A drug called  Flibanserin, also known under the name of Addyi, is marketed as the first designed to boost a woman’s sexual desire. This week the FDA will decide whether to approve the drug or not, however looming safety concerns could count against Sprout Pharmaceuticals, the parent company marketing the Flibanserin.

flibanserin

Maria Fabrizio for NPR

“Not tonight, honey”

Flibanserin intends to be the first-ever drug to treat hypoactive sexual desire disorder (HSDD), a form of chronic low sexual desire, in women. HSDD is affecting 16 million women in the US. The disorder itself, however, doesn’t look much like a disorder, though it appears to have become an official diagnosis in the  International Classification of Diseases used by clinicians and gynecologists. It’s a dubious disorder, to say the least, since there’s no clear biological cause of the disorder or any diagnostic test other than a questionnaire. Basically, if you’re a women who feels no urge to have sex with your partner or anyone for that matter, than you fall in this spectrum. Women with HSDD can still enjoy sex and have orgasms like other perfectly healthy woman. It’s just that they don’t feel like it.

The FDA previously rejected the female libido pill twice since 2010. The decision in 2005 was unanimously against it, mostly because of the side effects which include dizziness, nausea and sleepiness. Taking the drug at the wrong time of day or with alcohol may also cause rare instances of fainting from low blood pressure. Also, women need to take the pill once a day for months before they can see any improvements in their sex drive.

Moreover, critics have voiced concerns that Flibanserin bears little improvements over placebo control groups, which is why it was rejected by the FDA in 2009 and 2013. Afterwards an  advocacy group called Even the Score, sponsored by Sprout, accused the FDA of sexism. Why allow Viagra and other erectile dysfunction drugs, which granted also bear nasty side effects, but not Flibanserin? Apparently, cornered, the FDA  advisory panel approved the drug on the condition that its manufacturer develops a plan to limit safety risks. The vote was preceded by testimony from women who urged the agency to approve the drug and told about their fears of never being able to have sex again.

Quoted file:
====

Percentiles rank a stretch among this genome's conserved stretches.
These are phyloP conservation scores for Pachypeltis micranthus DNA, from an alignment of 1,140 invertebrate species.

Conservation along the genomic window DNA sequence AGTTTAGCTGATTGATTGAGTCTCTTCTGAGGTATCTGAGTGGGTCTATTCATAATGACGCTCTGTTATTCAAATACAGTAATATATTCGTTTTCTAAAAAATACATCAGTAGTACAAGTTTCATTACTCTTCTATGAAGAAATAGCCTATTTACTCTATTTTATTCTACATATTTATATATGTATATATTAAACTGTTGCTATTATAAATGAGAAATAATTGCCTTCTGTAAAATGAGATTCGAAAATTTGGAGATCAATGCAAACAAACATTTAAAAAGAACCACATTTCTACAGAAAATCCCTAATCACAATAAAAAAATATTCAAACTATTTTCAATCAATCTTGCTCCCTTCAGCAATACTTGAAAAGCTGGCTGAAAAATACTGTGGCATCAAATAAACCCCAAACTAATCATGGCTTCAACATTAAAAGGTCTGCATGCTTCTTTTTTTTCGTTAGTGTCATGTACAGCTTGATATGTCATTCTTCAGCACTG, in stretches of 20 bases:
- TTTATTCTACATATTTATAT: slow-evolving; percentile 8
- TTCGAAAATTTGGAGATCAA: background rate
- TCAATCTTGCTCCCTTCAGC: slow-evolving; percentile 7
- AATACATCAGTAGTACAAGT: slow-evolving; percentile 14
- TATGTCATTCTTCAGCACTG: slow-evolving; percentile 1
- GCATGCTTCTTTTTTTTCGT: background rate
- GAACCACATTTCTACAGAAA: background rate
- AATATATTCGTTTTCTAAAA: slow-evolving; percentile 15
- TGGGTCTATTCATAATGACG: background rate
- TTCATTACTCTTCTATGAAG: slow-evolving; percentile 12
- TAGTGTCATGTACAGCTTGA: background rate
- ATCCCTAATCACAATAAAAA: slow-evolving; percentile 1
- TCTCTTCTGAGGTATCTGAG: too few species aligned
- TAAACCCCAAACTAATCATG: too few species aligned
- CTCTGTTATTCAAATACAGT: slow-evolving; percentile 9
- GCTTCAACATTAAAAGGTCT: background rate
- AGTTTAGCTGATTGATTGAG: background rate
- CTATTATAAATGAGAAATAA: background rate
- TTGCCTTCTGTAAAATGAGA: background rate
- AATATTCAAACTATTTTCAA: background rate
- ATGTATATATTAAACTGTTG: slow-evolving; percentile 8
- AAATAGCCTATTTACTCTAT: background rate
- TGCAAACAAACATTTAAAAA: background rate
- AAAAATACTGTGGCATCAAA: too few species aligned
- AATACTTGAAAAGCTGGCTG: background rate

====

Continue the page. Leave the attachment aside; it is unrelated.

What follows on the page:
“I should be able to determine if Flibanserin is worth the benefit of treatment,” said Amanda Parrish, one of more than 11,000 women who participated in a clinical trial of the pill.

“What a relationship-saving eight months that was,” she said.

The issues the FDA has with Flibanserin have less to do with gender bias, and more to do with the drug itself, though. Enthusiasts were quick to point out after the last rejection that there are 20 FDA-approved drugs to treat male sexual dysfunction and a whopping 0 for women, but reality is different. There is no drug currently approved for treating low sexual desire in men or women. What Viagra and other drugs like it do is deal with the mechanics of erectile dysfunction rather than brain chemistry.

Women taking the drug reported experiencing only between one-half and one more satisfying sexual events per month than volunteers taking a placebo.